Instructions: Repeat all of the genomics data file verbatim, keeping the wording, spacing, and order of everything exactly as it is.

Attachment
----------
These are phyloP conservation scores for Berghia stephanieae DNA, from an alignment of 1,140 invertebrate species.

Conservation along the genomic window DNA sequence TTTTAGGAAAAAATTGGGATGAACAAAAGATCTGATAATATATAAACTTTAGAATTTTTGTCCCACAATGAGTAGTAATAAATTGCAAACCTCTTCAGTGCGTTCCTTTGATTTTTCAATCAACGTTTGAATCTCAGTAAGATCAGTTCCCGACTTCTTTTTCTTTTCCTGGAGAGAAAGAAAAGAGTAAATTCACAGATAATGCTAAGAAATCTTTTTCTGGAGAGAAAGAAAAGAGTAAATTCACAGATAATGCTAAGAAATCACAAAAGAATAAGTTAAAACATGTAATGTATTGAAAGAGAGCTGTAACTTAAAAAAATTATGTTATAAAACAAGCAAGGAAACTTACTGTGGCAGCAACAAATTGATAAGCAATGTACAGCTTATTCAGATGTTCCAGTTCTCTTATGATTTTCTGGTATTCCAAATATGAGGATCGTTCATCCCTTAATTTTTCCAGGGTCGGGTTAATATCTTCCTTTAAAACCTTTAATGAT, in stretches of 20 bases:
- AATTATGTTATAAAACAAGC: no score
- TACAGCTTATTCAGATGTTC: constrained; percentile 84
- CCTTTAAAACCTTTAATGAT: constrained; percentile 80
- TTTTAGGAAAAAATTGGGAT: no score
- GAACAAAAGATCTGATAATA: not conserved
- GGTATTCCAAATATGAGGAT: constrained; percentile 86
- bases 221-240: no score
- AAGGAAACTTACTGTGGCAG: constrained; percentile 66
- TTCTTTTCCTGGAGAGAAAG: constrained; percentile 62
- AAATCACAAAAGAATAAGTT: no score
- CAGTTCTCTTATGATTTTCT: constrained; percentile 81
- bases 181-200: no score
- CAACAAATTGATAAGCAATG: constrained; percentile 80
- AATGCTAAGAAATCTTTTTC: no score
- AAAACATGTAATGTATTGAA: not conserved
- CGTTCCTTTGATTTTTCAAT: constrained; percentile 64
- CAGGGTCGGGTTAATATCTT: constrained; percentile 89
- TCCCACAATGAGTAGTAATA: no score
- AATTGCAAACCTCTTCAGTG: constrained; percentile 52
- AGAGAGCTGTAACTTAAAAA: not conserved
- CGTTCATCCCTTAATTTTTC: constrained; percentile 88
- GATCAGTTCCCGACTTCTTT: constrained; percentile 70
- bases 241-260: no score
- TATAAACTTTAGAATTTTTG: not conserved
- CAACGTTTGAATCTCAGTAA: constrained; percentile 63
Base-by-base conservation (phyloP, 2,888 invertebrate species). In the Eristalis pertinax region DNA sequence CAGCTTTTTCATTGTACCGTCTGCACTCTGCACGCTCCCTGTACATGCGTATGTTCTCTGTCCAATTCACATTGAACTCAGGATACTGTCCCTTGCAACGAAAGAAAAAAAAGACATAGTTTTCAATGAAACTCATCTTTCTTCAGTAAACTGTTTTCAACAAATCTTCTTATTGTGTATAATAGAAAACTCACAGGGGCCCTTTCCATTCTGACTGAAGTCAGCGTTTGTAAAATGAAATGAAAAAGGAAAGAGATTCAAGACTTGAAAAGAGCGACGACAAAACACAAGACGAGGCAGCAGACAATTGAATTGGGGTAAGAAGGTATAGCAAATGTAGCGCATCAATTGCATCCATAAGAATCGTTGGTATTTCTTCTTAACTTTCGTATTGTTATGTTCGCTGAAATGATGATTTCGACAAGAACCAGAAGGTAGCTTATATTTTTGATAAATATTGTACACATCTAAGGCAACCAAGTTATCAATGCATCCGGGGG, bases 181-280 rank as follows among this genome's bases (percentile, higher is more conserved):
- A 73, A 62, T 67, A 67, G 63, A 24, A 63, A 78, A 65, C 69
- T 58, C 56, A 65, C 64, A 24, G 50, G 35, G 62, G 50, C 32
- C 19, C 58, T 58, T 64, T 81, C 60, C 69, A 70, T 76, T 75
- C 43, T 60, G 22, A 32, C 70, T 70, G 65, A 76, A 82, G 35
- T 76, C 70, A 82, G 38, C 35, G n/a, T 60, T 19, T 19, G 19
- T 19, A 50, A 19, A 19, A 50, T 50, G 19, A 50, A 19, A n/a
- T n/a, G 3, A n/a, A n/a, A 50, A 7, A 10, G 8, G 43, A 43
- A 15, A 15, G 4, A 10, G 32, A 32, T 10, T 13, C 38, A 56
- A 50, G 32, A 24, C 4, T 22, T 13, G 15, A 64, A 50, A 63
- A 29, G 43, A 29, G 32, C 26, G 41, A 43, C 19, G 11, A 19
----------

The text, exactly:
These are phyloP conservation scores for Berghia stephanieae DNA, from an alignment of 1,140 invertebrate species.

Conservation along the genomic window DNA sequence TTTTAGGAAAAAATTGGGATGAACAAAAGATCTGATAATATATAAACTTTAGAATTTTTGTCCCACAATGAGTAGTAATAAATTGCAAACCTCTTCAGTGCGTTCCTTTGATTTTTCAATCAACGTTTGAATCTCAGTAAGATCAGTTCCCGACTTCTTTTTCTTTTCCTGGAGAGAAAGAAAAGAGTAAATTCACAGATAATGCTAAGAAATCTTTTTCTGGAGAGAAAGAAAAGAGTAAATTCACAGATAATGCTAAGAAATCACAAAAGAATAAGTTAAAACATGTAATGTATTGAAAGAGAGCTGTAACTTAAAAAAATTATGTTATAAAACAAGCAAGGAAACTTACTGTGGCAGCAACAAATTGATAAGCAATGTACAGCTTATTCAGATGTTCCAGTTCTCTTATGATTTTCTGGTATTCCAAATATGAGGATCGTTCATCCCTTAATTTTTCCAGGGTCGGGTTAATATCTTCCTTTAAAACCTTTAATGAT, in stretches of 20 bases:
- AATTATGTTATAAAACAAGC: no score
- TACAGCTTATTCAGATGTTC: constrained; percentile 84
- CCTTTAAAACCTTTAATGAT: constrained; percentile 80
- TTTTAGGAAAAAATTGGGAT: no score
- GAACAAAAGATCTGATAATA: not conserved
- GGTATTCCAAATATGAGGAT: constrained; percentile 86
- bases 221-240: no score
- AAGGAAACTTACTGTGGCAG: constrained; percentile 66
- TTCTTTTCCTGGAGAGAAAG: constrained; percentile 62
- AAATCACAAAAGAATAAGTT: no score
- CAGTTCTCTTATGATTTTCT: constrained; percentile 81
- bases 181-200: no score
- CAACAAATTGATAAGCAATG: constrained; percentile 80
- AATGCTAAGAAATCTTTTTC: no score
- AAAACATGTAATGTATTGAA: not conserved
- CGTTCCTTTGATTTTTCAAT: constrained; percentile 64
- CAGGGTCGGGTTAATATCTT: constrained; percentile 89
- TCCCACAATGAGTAGTAATA: no score
- AATTGCAAACCTCTTCAGTG: constrained; percentile 52
- AGAGAGCTGTAACTTAAAAA: not conserved
- CGTTCATCCCTTAATTTTTC: constrained; percentile 88
- GATCAGTTCCCGACTTCTTT: constrained; percentile 70
- bases 241-260: no score
- TATAAACTTTAGAATTTTTG: not conserved
- CAACGTTTGAATCTCAGTAA: constrained; percentile 63
Base-by-base conservation (phyloP, 2,888 invertebrate species). In the Eristalis pertinax region DNA sequence CAGCTTTTTCATTGTACCGTCTGCACTCTGCACGCTCCCTGTACATGCGTATGTTCTCTGTCCAATTCACATTGAACTCAGGATACTGTCCCTTGCAACGAAAGAAAAAAAAGACATAGTTTTCAATGAAACTCATCTTTCTTCAGTAAACTGTTTTCAACAAATCTTCTTATTGTGTATAATAGAAAACTCACAGGGGCCCTTTCCATTCTGACTGAAGTCAGCGTTTGTAAAATGAAATGAAAAAGGAAAGAGATTCAAGACTTGAAAAGAGCGACGACAAAACACAAGACGAGGCAGCAGACAATTGAATTGGGGTAAGAAGGTATAGCAAATGTAGCGCATCAATTGCATCCATAAGAATCGTTGGTATTTCTTCTTAACTTTCGTATTGTTATGTTCGCTGAAATGATGATTTCGACAAGAACCAGAAGGTAGCTTATATTTTTGATAAATATTGTACACATCTAAGGCAACCAAGTTATCAATGCATCCGGGGG, bases 181-280 rank as follows among this genome's bases (percentile, higher is more conserved):
- A 73, A 62, T 67, A 67, G 63, A 24, A 63, A 78, A 65, C 69
- T 58, C 56, A 65, C 64, A 24, G 50, G 35, G 62, G 50, C 32
- C 19, C 58, T 58, T 64, T 81, C 60, C 69, A 70, T 76, T 75
- C 43, T 60, G 22, A 32, C 70, T 70, G 65, A 76, A 82, G 35
- T 76, C 70, A 82, G 38, C 35, G n/a, T 60, T 19, T 19, G 19
- T 19, A 50, A 19, A 19, A 50, T 50, G 19, A 50, A 19, A n/a
- T n/a, G 3, A n/a, A n/a, A 50, A 7, A 10, G 8, G 43, A 43
- A 15, A 15, G 4, A 10, G 32, A 32, T 10, T 13, C 38, A 56
- A 50, G 32, A 24, C 4, T 22, T 13, G 15, A 64, A 50, A 63
- A 29, G 43, A 29, G 32, C 26, G 41, A 43, C 19, G 11, A 19